THAT is why people are concerned about "self-taught" MUAs who aren't licensed. You might have a super clean kit, with properly cleaned brushes and single-use applicators for mascara and lipstick. But no one knows that.

ETA: If you want people to take you seriously as a MUA, stop preaching that you're self-taught. List your credentials, your credits, and let your work do the talking. I make my living as a marketing and graphic design manager. I'm almost fully self-taught in all Adobe programs and most of what I know was learned on the jobs I've had. I assure you I haven't gotten to where I am in my career by saying so on my resume.

May 24 18 06:53 am Link


martin b

Posts: 2725

Manila, National Capital Region, Philippines

Rachel Jay wrote:

I like your story.   My current full time makeup artist is someone I sent to MUD makeup school for the purpose of not just learning makeup but to learn how to do it safely and with sanitary conditions.   Thanks for sharing.

May 24 18 08:57 am Link

Makeup Artist


Posts: 41

s-Hertogenbosch, Noord-Brabant, Netherlands

Tricky one, I think an education is preferred because the client then knows that you have learned how to handle all kinds of situations. That your portfolio looks good does not mean that you are able to preform under different circumstances. For example different types of lightning, skin types and temp differences. Being able to make quick adjustments on set etc.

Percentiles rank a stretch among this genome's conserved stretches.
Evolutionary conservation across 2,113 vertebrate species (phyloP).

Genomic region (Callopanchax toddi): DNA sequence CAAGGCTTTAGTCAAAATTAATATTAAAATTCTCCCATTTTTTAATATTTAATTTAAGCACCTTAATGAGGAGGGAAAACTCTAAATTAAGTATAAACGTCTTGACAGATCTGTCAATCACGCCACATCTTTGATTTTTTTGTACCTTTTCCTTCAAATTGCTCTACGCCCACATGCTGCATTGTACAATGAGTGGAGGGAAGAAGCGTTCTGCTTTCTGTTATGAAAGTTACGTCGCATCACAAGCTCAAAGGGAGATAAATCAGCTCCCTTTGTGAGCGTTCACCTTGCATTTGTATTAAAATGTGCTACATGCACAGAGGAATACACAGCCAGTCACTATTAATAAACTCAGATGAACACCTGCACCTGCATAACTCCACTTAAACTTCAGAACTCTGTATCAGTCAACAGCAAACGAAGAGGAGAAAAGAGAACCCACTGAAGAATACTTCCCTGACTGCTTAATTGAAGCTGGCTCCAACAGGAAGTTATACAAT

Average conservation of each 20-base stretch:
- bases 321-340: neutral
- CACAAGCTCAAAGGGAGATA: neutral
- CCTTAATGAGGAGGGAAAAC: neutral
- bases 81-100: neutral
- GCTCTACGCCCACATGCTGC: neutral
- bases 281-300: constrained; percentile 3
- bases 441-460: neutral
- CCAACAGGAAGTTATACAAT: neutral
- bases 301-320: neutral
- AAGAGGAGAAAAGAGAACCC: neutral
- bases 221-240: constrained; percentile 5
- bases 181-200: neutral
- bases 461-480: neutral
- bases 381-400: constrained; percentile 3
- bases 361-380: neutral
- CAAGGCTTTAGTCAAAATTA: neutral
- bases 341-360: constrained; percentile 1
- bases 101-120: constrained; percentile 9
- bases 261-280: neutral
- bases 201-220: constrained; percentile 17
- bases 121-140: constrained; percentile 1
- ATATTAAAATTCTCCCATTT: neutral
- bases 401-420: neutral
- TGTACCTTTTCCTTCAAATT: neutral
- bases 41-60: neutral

Also, you don't know what you miss when I did not have an eductions.

For example I thought I was a pretty decent hairstylist - I've been practicing a lot, have a lot of different dummies at home to test on and clients were always happy when I did hairstyling. As I though it might be good for my "brand" to have a real eduction as a hairstylist too, I started with a course at a prestigious academy a few months back. In these few months I figured out pretty quickly that in fact I knew shit about hairstyling. While some of the stuff was pretty basic, I learned that I missed the basics that really made a difference.

If you want to continue as a pro mua I would take a course, even if it was merely an investment so that clients will hire you more easily. But I can image quiet well that when your work is good enough, and clients tend to be happy with everything you do that it might feel like a waste of time/money. But investing a few thousand euro's to get clients more easily? Might not be bad

May 26 18 06:20 am Link


Worlds Of Water

Posts: 37732